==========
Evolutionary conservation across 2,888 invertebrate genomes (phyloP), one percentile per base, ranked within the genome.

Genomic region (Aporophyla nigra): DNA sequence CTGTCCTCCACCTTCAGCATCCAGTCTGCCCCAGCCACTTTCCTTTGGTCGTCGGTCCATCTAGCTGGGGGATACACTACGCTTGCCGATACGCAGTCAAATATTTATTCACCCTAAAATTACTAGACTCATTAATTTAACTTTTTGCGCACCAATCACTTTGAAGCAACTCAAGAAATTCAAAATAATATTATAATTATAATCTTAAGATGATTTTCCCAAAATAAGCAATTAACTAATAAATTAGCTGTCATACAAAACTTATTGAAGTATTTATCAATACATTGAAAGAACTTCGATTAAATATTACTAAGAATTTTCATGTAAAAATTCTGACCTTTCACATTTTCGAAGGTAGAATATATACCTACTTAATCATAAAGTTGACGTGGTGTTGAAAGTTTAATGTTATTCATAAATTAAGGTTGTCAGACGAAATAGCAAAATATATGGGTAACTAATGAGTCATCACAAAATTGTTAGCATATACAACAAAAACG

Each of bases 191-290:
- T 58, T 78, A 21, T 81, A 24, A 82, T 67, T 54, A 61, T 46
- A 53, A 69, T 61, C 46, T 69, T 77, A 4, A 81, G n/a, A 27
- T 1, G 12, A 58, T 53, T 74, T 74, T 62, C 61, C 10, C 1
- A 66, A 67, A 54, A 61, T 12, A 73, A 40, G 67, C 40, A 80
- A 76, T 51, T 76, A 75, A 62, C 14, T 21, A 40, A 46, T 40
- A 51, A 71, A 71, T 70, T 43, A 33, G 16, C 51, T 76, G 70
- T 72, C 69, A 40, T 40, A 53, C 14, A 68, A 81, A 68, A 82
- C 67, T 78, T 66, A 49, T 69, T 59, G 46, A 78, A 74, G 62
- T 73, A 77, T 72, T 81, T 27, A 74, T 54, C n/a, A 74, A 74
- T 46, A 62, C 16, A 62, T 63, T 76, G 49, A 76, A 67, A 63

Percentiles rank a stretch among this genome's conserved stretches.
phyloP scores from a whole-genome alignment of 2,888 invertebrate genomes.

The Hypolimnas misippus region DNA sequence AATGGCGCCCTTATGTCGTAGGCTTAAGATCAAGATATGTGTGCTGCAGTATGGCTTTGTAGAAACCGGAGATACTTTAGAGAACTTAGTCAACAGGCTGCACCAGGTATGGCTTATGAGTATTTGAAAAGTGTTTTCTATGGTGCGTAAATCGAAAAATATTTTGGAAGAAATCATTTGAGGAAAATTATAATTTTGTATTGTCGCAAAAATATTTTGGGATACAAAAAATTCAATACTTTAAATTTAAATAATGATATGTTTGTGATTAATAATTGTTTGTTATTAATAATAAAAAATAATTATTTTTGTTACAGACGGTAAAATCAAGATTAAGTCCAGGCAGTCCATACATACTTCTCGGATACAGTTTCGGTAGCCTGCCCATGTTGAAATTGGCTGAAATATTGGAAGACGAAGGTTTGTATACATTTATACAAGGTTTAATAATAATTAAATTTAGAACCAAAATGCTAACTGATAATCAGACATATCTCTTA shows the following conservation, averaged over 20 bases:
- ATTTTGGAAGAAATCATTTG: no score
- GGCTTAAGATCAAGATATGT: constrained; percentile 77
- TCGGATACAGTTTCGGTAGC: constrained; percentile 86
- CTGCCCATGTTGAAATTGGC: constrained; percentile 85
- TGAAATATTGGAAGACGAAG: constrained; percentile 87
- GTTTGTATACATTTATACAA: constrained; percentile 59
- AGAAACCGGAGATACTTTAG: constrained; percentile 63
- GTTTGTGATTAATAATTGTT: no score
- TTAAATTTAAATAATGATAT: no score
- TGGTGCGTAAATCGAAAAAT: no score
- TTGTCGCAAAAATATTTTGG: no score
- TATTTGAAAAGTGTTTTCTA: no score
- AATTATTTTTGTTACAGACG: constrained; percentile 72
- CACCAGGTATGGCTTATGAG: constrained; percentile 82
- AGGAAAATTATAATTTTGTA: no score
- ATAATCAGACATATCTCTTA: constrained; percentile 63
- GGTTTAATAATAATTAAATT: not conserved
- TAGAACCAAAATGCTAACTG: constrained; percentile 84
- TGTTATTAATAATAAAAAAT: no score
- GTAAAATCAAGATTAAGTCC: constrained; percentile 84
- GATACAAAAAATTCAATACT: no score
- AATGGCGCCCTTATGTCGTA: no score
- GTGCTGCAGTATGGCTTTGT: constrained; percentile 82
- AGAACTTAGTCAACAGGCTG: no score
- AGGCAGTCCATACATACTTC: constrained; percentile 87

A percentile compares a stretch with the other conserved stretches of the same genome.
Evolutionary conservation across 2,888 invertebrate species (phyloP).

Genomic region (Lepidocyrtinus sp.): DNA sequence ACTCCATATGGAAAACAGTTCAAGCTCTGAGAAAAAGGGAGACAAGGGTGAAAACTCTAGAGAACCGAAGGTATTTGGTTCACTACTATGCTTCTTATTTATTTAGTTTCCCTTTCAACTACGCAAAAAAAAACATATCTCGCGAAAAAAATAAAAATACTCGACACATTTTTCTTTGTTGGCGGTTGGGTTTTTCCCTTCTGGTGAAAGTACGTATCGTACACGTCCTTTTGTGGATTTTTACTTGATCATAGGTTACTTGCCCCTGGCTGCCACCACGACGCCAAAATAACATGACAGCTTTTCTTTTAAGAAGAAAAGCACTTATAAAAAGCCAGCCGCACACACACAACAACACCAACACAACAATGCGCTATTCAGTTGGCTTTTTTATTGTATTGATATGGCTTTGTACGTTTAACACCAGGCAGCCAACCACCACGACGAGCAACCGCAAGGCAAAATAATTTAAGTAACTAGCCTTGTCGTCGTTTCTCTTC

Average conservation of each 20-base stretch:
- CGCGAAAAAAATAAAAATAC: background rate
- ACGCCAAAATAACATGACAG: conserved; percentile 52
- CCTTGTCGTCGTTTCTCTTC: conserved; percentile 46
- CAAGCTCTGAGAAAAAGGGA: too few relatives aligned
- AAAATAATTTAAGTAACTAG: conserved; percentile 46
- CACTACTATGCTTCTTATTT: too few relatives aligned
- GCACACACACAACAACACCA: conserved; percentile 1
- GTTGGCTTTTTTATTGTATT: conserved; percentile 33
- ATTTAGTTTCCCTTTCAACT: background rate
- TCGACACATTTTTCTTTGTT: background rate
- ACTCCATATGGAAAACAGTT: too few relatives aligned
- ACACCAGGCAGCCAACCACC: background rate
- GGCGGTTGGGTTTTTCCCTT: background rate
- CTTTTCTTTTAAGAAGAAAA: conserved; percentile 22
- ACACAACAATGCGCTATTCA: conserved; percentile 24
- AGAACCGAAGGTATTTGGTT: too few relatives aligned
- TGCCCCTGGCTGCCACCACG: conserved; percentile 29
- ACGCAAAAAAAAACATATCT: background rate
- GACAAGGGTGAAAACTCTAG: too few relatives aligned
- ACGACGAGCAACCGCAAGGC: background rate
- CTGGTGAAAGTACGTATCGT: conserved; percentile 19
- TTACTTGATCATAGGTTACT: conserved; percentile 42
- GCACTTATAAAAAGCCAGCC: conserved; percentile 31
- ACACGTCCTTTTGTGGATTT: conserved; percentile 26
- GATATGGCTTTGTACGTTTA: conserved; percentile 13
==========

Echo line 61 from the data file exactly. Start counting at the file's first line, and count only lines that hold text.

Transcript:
- AGAACCGAAGGTATTTGGTT: too few relatives aligned